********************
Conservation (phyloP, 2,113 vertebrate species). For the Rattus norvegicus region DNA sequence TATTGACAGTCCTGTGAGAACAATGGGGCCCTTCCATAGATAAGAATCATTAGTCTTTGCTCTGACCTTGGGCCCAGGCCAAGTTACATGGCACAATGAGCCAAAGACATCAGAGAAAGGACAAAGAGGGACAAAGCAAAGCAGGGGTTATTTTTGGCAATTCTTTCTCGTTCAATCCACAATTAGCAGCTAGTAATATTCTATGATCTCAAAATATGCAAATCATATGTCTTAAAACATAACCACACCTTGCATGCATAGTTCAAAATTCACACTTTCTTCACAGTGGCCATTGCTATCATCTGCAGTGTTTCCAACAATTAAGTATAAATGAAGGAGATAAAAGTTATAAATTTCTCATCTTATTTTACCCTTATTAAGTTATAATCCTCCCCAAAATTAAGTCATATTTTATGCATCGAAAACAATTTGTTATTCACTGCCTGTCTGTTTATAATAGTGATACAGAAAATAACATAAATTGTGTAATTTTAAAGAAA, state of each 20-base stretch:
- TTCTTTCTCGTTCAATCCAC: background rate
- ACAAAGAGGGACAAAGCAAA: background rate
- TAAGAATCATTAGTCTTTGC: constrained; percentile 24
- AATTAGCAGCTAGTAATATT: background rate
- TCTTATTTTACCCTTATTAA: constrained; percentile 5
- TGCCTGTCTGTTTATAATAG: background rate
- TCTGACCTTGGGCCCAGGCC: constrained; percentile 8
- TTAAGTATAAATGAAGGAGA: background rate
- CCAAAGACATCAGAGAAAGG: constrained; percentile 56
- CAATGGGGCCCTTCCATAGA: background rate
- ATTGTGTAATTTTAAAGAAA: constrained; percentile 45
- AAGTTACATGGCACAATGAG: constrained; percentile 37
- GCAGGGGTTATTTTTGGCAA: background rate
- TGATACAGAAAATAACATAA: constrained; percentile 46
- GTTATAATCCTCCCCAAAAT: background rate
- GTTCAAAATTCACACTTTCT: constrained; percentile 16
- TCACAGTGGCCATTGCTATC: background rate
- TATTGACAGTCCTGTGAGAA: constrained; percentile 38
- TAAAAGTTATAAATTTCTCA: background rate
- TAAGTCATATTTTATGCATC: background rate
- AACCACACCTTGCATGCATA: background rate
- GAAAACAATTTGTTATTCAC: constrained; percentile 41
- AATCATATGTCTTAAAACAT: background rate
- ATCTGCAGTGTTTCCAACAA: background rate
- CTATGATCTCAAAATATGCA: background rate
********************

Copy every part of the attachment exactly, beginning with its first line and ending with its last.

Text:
Conservation (phyloP, 2,113 vertebrate species). For the Rattus norvegicus region DNA sequence TATTGACAGTCCTGTGAGAACAATGGGGCCCTTCCATAGATAAGAATCATTAGTCTTTGCTCTGACCTTGGGCCCAGGCCAAGTTACATGGCACAATGAGCCAAAGACATCAGAGAAAGGACAAAGAGGGACAAAGCAAAGCAGGGGTTATTTTTGGCAATTCTTTCTCGTTCAATCCACAATTAGCAGCTAGTAATATTCTATGATCTCAAAATATGCAAATCATATGTCTTAAAACATAACCACACCTTGCATGCATAGTTCAAAATTCACACTTTCTTCACAGTGGCCATTGCTATCATCTGCAGTGTTTCCAACAATTAAGTATAAATGAAGGAGATAAAAGTTATAAATTTCTCATCTTATTTTACCCTTATTAAGTTATAATCCTCCCCAAAATTAAGTCATATTTTATGCATCGAAAACAATTTGTTATTCACTGCCTGTCTGTTTATAATAGTGATACAGAAAATAACATAAATTGTGTAATTTTAAAGAAA, state of each 20-base stretch:
- TTCTTTCTCGTTCAATCCAC: background rate
- ACAAAGAGGGACAAAGCAAA: background rate
- TAAGAATCATTAGTCTTTGC: constrained; percentile 24
- AATTAGCAGCTAGTAATATT: background rate
- TCTTATTTTACCCTTATTAA: constrained; percentile 5
- TGCCTGTCTGTTTATAATAG: background rate
- TCTGACCTTGGGCCCAGGCC: constrained; percentile 8
- TTAAGTATAAATGAAGGAGA: background rate
- CCAAAGACATCAGAGAAAGG: constrained; percentile 56
- CAATGGGGCCCTTCCATAGA: background rate
- ATTGTGTAATTTTAAAGAAA: constrained; percentile 45
- AAGTTACATGGCACAATGAG: constrained; percentile 37
- GCAGGGGTTATTTTTGGCAA: background rate
- TGATACAGAAAATAACATAA: constrained; percentile 46
- GTTATAATCCTCCCCAAAAT: background rate
- GTTCAAAATTCACACTTTCT: constrained; percentile 16
- TCACAGTGGCCATTGCTATC: background rate
- TATTGACAGTCCTGTGAGAA: constrained; percentile 38
- TAAAAGTTATAAATTTCTCA: background rate
- TAAGTCATATTTTATGCATC: background rate
- AACCACACCTTGCATGCATA: background rate
- GAAAACAATTTGTTATTCAC: constrained; percentile 41
- AATCATATGTCTTAAAACAT: background rate
- ATCTGCAGTGTTTCCAACAA: background rate
- CTATGATCTCAAAATATGCA: background rate